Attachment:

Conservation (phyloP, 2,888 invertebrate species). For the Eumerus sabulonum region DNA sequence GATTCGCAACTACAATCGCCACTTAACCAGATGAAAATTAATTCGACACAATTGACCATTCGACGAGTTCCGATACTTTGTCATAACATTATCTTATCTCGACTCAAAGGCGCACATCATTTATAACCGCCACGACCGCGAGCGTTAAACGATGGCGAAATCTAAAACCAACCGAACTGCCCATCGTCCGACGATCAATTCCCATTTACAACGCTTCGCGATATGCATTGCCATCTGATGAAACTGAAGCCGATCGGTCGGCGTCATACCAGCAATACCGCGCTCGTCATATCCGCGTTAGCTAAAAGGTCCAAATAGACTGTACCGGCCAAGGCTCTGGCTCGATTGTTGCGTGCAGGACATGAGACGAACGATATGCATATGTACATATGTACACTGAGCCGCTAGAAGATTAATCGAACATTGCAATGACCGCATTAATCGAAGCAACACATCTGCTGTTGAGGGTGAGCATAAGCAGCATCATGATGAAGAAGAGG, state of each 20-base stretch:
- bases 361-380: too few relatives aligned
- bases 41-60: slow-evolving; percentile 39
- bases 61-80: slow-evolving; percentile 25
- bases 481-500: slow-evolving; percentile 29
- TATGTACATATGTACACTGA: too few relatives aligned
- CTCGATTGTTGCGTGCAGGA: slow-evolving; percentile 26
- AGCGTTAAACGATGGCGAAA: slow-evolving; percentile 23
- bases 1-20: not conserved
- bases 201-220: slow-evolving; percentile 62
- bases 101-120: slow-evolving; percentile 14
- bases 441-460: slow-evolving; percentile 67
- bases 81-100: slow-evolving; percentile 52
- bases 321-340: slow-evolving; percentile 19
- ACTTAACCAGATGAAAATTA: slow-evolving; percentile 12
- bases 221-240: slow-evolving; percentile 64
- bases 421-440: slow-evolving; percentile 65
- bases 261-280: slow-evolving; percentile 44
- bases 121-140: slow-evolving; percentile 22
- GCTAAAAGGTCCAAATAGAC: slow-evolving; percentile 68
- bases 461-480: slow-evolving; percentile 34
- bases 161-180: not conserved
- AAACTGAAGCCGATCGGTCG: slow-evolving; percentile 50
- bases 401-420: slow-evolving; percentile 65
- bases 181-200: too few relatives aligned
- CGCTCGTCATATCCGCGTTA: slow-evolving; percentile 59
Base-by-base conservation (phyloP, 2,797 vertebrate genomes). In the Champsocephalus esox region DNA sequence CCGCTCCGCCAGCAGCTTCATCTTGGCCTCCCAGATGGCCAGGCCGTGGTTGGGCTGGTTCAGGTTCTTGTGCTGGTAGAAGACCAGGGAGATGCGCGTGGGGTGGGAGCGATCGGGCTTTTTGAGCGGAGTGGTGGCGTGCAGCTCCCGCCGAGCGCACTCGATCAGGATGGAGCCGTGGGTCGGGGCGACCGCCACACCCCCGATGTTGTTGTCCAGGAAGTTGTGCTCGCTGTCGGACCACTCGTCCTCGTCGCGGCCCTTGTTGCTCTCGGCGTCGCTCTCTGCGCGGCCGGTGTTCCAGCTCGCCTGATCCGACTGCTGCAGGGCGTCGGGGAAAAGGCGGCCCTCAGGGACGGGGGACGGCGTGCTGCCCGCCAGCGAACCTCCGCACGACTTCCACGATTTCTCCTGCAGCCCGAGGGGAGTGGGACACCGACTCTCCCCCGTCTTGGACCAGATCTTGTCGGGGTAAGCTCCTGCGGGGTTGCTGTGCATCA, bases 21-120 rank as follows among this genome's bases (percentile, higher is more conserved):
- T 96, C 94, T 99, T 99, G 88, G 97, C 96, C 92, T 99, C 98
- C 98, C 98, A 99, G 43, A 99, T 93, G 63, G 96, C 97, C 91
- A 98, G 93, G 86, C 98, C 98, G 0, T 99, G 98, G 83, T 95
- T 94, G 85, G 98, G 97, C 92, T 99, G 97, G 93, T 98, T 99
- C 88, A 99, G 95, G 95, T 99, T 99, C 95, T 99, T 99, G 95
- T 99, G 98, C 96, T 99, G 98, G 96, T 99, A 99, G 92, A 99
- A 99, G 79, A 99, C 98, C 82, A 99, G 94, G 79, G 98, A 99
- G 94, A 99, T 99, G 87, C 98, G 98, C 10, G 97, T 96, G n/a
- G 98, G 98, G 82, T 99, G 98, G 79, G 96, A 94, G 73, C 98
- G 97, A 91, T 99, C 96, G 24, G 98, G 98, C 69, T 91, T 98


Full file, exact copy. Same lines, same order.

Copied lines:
Conservation (phyloP, 2,888 invertebrate species). For the Eumerus sabulonum region DNA sequence GATTCGCAACTACAATCGCCACTTAACCAGATGAAAATTAATTCGACACAATTGACCATTCGACGAGTTCCGATACTTTGTCATAACATTATCTTATCTCGACTCAAAGGCGCACATCATTTATAACCGCCACGACCGCGAGCGTTAAACGATGGCGAAATCTAAAACCAACCGAACTGCCCATCGTCCGACGATCAATTCCCATTTACAACGCTTCGCGATATGCATTGCCATCTGATGAAACTGAAGCCGATCGGTCGGCGTCATACCAGCAATACCGCGCTCGTCATATCCGCGTTAGCTAAAAGGTCCAAATAGACTGTACCGGCCAAGGCTCTGGCTCGATTGTTGCGTGCAGGACATGAGACGAACGATATGCATATGTACATATGTACACTGAGCCGCTAGAAGATTAATCGAACATTGCAATGACCGCATTAATCGAAGCAACACATCTGCTGTTGAGGGTGAGCATAAGCAGCATCATGATGAAGAAGAGG, state of each 20-base stretch:
- bases 361-380: too few relatives aligned
- bases 41-60: slow-evolving; percentile 39
- bases 61-80: slow-evolving; percentile 25
- bases 481-500: slow-evolving; percentile 29
- TATGTACATATGTACACTGA: too few relatives aligned
- CTCGATTGTTGCGTGCAGGA: slow-evolving; percentile 26
- AGCGTTAAACGATGGCGAAA: slow-evolving; percentile 23
- bases 1-20: not conserved
- bases 201-220: slow-evolving; percentile 62
- bases 101-120: slow-evolving; percentile 14
- bases 441-460: slow-evolving; percentile 67
- bases 81-100: slow-evolving; percentile 52
- bases 321-340: slow-evolving; percentile 19
- ACTTAACCAGATGAAAATTA: slow-evolving; percentile 12
- bases 221-240: slow-evolving; percentile 64
- bases 421-440: slow-evolving; percentile 65
- bases 261-280: slow-evolving; percentile 44
- bases 121-140: slow-evolving; percentile 22
- GCTAAAAGGTCCAAATAGAC: slow-evolving; percentile 68
- bases 461-480: slow-evolving; percentile 34
- bases 161-180: not conserved
- AAACTGAAGCCGATCGGTCG: slow-evolving; percentile 50
- bases 401-420: slow-evolving; percentile 65
- bases 181-200: too few relatives aligned
- CGCTCGTCATATCCGCGTTA: slow-evolving; percentile 59
Base-by-base conservation (phyloP, 2,797 vertebrate genomes). In the Champsocephalus esox region DNA sequence CCGCTCCGCCAGCAGCTTCATCTTGGCCTCCCAGATGGCCAGGCCGTGGTTGGGCTGGTTCAGGTTCTTGTGCTGGTAGAAGACCAGGGAGATGCGCGTGGGGTGGGAGCGATCGGGCTTTTTGAGCGGAGTGGTGGCGTGCAGCTCCCGCCGAGCGCACTCGATCAGGATGGAGCCGTGGGTCGGGGCGACCGCCACACCCCCGATGTTGTTGTCCAGGAAGTTGTGCTCGCTGTCGGACCACTCGTCCTCGTCGCGGCCCTTGTTGCTCTCGGCGTCGCTCTCTGCGCGGCCGGTGTTCCAGCTCGCCTGATCCGACTGCTGCAGGGCGTCGGGGAAAAGGCGGCCCTCAGGGACGGGGGACGGCGTGCTGCCCGCCAGCGAACCTCCGCACGACTTCCACGATTTCTCCTGCAGCCCGAGGGGAGTGGGACACCGACTCTCCCCCGTCTTGGACCAGATCTTGTCGGGGTAAGCTCCTGCGGGGTTGCTGTGCATCA, bases 21-120 rank as follows among this genome's bases (percentile, higher is more conserved):
- T 96, C 94, T 99, T 99, G 88, G 97, C 96, C 92, T 99, C 98
- C 98, C 98, A 99, G 43, A 99, T 93, G 63, G 96, C 97, C 91
- A 98, G 93, G 86, C 98, C 98, G 0, T 99, G 98, G 83, T 95
- T 94, G 85, G 98, G 97, C 92, T 99, G 97, G 93, T 98, T 99
- C 88, A 99, G 95, G 95, T 99, T 99, C 95, T 99, T 99, G 95
- T 99, G 98, C 96, T 99, G 98, G 96, T 99, A 99, G 92, A 99
- A 99, G 79, A 99, C 98, C 82, A 99, G 94, G 79, G 98, A 99
- G 94, A 99, T 99, G 87, C 98, G 98, C 10, G 97, T 96, G n/a
- G 98, G 98, G 82, T 99, G 98, G 79, G 96, A 94, G 73, C 98
- G 97, A 91, T 99, C 96, G 24, G 98, G 98, C 69, T 91, T 98